A woman has started a dance group for fellow plus-size women to prove dancers come in all shapes and sizes.
Since she was young, Charity Holloway, 33, has lived and breathed for dancing. But when she was told, as a teenager, she was too fat to dance, she nearly gave it up altogether.
Thankfully, Charity didn’t and she is now the proud founder and choreographer of 4Thirty-Two, a plus-sized dance group in Charlotte, North Carolina.
Adorable: Charity Holloway, now 33, has loved to dance since she was a young girl
Proud: In high school, Charity joined the marching team and became a cheerleader
Pretty: She said, ‘As a child I was always one of the heavier kids. I always had a lot of hips, a lot of stomach and I knew very early that I was not gonna be that typical skinny girl’
Upset: When she was a teenager, Charity was told she was too large to properly dance
Charity said: ‘It’s not only just a dance group that I started, it’s also kind of a healer of sort for me.
‘It’s helped me to become a better person, it’s helped me to look at life differently, it’s helped me to come out of the dark cloud, the dark hole of depression and feeling less than.
‘For me, striving to be a healthier person instead of trying to be a thinner person really gave me a whole new mindset and shift and I started to feel good mentally which is the most important thing.
Sad: These comments mad Charity consider quitting dancing for good
‘Your weight and your size does not have any kind of [impact] on your beauty, it doesn’t have to determine how you feel about yourself, it doesn’t have to determine how you live your life.’
The group’s name was inspired by the parable of the mustard seed, which is found in Mark 4 v32.
Just as after the seed is planted it grows into a mustard tree – for Charity starting 4Thirty-Two has been a leap of faith that has most definitely paid off.
Charity explained: ‘Anything that you want in life – sometimes it may seem intimidating and you may be scared to do it – but if you just start by planting a small seed and have faith that it’s gonna grow and water it and nurture it – then it’s going to grow and that’s what 4 Thirty-Two has become for me.’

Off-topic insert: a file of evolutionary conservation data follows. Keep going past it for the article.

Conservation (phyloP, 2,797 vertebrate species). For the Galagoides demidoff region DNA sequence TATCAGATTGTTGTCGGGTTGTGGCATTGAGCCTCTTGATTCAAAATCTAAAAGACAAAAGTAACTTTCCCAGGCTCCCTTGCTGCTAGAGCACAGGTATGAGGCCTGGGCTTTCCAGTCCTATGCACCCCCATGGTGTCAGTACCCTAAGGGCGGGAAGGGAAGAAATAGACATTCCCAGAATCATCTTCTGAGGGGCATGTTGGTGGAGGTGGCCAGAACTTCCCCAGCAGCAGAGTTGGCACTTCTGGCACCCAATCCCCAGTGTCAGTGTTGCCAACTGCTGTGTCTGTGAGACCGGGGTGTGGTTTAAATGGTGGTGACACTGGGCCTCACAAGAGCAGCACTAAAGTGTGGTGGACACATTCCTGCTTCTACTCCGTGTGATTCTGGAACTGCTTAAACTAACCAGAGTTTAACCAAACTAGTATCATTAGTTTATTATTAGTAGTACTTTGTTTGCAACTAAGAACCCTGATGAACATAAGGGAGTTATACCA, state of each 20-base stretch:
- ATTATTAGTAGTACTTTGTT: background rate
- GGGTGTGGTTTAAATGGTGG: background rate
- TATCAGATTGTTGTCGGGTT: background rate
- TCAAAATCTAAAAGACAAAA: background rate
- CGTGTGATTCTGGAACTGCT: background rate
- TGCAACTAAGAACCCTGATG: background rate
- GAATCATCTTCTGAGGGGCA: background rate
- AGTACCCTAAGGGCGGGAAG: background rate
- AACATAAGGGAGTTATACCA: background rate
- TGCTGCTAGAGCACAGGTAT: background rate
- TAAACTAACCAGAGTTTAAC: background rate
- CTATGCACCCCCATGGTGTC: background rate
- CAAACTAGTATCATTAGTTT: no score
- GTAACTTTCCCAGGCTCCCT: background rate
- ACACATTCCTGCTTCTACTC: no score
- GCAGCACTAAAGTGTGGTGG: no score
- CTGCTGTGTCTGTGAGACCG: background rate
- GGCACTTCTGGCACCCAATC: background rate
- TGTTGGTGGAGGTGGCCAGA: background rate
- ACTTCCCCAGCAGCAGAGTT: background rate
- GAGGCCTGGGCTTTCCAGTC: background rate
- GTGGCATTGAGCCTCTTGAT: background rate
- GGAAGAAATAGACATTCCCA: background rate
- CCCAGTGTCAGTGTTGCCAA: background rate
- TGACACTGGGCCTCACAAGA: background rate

Charity has always been bigger but that didn’t stop her from dancing when she was young.
She said: ‘As a child I was always one of the heavier kids. I always had a lot of hips, a lot of stomach and I knew very early that I was not gonna be that typical skinny girl.
Strike a pose: Instead of listening to the critics, Charity decided to start her own plus-size women’s dance troop
Fantastic: 4Thirty-Two, the dance troop, is based out of Charlotte, North Carolina
Incredible: Charity now proudly shows off her dance skills with her troop around the world
Phenomenal: There are currently 18 members in the group, and they have traveled to places including Italy and China to perform for people
Fierce: Charity wants the dance group to show others that dancers come in all shapes and sizes
Love: ‘I eventually came to a point where I decided to stop focusing on losing weight and start to focus more on being healthier both mentally and physically,’ Charity said
‘I first started dancing when I was actually very young. It’s always been a huge passion of mine; I danced in church, I danced in high school, middle school, so it’s just been a part of my life ever since I was a young girl.
‘I can remember being in the living room and looking at people like MC Hammer and Janet Jackson and trying to imitate those moves.’
At high school, Charity joined the marching band as a dancer. But at the start of senior year, Charity’s size, which had previously not been an issue suddenly became one. The flag and dance girls were separated out into two teams with the dancers put in more revealing costumes.
Charity said: ‘I was told, “You have to fit in this uniform if you want to be a dancer,” and that actually swayed me to be a flag girl because I couldn’t fit in that uniform.’
Rather than give up on dancing, Charity decided to find a different, perhaps surprising, outlet: cheerleading.
She said: ‘I was the bigger girl so I knew it was going to be a challenge. We hadn’t had many plus-sized cheerleaders before on the team so I went in and I just used my mantra: “Smile, be really loud, be really clean.”‘
After making it onto the cheerleading squad, Charity was faced with yet another hurdle: the cheerleading outfits were too small.
Charity is keen to stress that promoting plus-sizes isn’t the same as promoting obesity – and that looking after our mental health is as important as our physical wellbeing.
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SOURCE: Daily Mail